At a time when the CPI(M), especially the party’s student wing SFI, has come under fire for the assault on state finance minister Amit Mitra in Delhi, a section of the party leadership is in favour of considering the need to educate the student leadership about the basics of crowd control.
The obvious motivation for this plan is SFI’s all-India general secretary Ritobrata Banerjee who was leading the agitation. He is now being faced with questions from within the party, especially in view of the fact that those spotted in video footage of the assault on Mitra had no connection with the student movement.
The three major questions being asked are why Banerjee allowed outsiders to be part of the agitation, why the agitators weren’t briefed properly about the outer limit of the stir and why Banerjee’s first reaction after the assault on Mitra was so unrepentant.
One CPI(M) central committee leader said that the Delhi massacre brought an end to SFI’s plans to show demonstrations wherever chief minister Mamata Banerjee would visit.
This section is also of the opinion that since SFI in Bengal has been part of the ruling front for 34 years, the present student leadership are totally unaware of the tactics of crowd of cadre control in any agitation or movement.
“What became evident from the video footage, was that when the agitating crowd was going out of control in front of the Planning Commission office, there was no initiative from the agitating leadership to control them tactfully. A tempo was raised without any prior precaution or escape channel, without any plan on how to take control of the situation in case it goes out of control,” said a senior SFI leader from Kerala, who feels that the Delhi event has put CPI(M) and SFI on the back foot.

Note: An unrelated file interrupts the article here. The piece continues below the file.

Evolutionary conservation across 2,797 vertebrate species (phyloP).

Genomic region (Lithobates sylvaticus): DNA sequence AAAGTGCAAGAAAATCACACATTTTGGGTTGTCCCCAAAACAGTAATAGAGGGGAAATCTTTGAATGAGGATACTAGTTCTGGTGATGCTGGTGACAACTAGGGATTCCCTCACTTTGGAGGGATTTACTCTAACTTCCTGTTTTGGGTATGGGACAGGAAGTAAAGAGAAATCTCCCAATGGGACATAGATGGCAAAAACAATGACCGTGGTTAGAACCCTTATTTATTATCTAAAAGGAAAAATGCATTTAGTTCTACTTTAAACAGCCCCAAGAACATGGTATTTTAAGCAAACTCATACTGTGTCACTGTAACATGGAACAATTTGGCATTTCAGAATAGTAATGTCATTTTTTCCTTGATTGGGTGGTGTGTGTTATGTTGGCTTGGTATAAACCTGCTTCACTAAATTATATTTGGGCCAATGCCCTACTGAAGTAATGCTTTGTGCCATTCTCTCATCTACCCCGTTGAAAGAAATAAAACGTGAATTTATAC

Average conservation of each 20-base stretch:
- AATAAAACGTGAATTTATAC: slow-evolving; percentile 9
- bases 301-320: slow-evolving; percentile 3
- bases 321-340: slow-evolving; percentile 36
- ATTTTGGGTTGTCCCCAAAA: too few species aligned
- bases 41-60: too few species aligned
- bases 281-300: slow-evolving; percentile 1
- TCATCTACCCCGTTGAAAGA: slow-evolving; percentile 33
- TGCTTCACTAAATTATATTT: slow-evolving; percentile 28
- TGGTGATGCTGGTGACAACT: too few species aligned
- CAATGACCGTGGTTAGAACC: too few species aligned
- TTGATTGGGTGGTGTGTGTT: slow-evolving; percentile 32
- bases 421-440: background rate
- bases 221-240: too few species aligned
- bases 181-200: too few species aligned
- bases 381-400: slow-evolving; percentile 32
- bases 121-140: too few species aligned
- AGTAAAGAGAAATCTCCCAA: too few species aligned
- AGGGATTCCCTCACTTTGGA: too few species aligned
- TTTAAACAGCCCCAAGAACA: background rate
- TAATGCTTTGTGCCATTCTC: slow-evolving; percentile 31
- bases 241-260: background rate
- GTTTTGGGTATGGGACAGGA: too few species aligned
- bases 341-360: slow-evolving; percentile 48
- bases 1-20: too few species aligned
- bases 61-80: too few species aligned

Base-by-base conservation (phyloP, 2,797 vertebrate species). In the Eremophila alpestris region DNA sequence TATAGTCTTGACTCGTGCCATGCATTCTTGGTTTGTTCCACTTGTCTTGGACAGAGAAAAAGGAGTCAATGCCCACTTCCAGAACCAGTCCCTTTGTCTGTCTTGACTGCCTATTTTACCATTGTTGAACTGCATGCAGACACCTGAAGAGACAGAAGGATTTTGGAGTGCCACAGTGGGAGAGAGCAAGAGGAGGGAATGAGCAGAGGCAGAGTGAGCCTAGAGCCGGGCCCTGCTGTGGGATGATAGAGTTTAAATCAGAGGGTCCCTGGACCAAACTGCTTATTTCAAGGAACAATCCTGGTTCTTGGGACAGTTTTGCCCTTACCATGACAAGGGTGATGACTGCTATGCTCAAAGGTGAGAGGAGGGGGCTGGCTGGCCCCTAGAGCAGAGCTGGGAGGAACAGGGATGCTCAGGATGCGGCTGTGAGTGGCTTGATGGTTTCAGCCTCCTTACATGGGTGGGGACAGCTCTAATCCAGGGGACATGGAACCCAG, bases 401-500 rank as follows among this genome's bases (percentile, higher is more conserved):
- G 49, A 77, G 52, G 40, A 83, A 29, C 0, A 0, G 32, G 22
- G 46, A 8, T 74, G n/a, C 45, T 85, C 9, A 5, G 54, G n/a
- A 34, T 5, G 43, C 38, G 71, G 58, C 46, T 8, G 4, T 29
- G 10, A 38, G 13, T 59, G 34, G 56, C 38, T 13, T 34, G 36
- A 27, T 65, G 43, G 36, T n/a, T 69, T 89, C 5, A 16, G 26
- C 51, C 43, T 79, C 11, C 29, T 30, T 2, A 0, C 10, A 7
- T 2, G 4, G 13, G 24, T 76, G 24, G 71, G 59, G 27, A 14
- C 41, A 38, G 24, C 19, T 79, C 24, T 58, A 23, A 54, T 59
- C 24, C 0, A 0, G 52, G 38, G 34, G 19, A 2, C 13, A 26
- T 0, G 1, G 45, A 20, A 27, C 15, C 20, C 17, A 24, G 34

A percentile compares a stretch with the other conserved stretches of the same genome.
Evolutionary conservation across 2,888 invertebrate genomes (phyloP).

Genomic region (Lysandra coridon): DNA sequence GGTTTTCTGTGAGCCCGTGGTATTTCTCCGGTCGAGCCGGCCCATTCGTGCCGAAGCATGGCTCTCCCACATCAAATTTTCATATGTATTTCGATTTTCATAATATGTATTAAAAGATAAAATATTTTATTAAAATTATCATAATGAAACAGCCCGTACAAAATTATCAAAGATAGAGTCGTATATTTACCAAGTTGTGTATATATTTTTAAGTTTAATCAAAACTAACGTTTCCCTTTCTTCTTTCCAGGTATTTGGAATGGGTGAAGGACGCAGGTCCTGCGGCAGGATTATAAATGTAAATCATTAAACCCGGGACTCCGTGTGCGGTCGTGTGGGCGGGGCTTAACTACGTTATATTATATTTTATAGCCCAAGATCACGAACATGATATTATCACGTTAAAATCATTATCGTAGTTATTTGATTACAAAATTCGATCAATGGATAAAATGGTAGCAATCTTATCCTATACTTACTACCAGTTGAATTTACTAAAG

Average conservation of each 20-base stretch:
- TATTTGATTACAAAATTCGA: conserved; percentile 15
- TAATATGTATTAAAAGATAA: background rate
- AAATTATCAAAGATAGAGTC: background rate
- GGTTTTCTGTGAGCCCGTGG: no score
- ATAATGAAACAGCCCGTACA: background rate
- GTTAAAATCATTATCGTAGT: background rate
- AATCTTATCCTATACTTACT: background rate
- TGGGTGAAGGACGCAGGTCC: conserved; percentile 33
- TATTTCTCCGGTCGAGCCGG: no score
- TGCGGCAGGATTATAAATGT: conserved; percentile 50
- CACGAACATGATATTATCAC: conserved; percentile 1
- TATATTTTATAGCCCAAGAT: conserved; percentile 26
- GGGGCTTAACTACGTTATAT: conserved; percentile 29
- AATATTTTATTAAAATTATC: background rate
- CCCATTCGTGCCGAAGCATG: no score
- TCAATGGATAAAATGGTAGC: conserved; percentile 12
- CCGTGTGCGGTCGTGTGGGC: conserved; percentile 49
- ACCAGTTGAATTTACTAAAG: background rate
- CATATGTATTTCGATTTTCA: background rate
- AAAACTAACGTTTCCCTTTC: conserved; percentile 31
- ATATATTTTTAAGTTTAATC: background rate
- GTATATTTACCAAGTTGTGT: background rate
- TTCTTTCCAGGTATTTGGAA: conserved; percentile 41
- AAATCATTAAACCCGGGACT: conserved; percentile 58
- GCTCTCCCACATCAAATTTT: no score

Party leadership from Bengal and other state are of the opinion that Tuesday’s assault and the ensuing embarrassment for the SFI could easily have been avoided had the agitating leadership conducted the agitation in a more organised manner, segregating the agitating crowd.
“Organising a student agitation is 100% more difficult than any other. Students, by the sheer power of emotion, often tend to breach the line of control. Our present SFI leadership seems to be lacking that crowd control training,” said a former SFI leader from Delhi University, now a multinational bank employee.
A CPI(M) state committee leader in Bengal admitted that the unfortunate incident in Delhi was a result of inexperience. “The thumb rule is segregating the agitating crowd, with each layer supervised by a couple of leaders so that the situation doesn’t go out of control,” he said.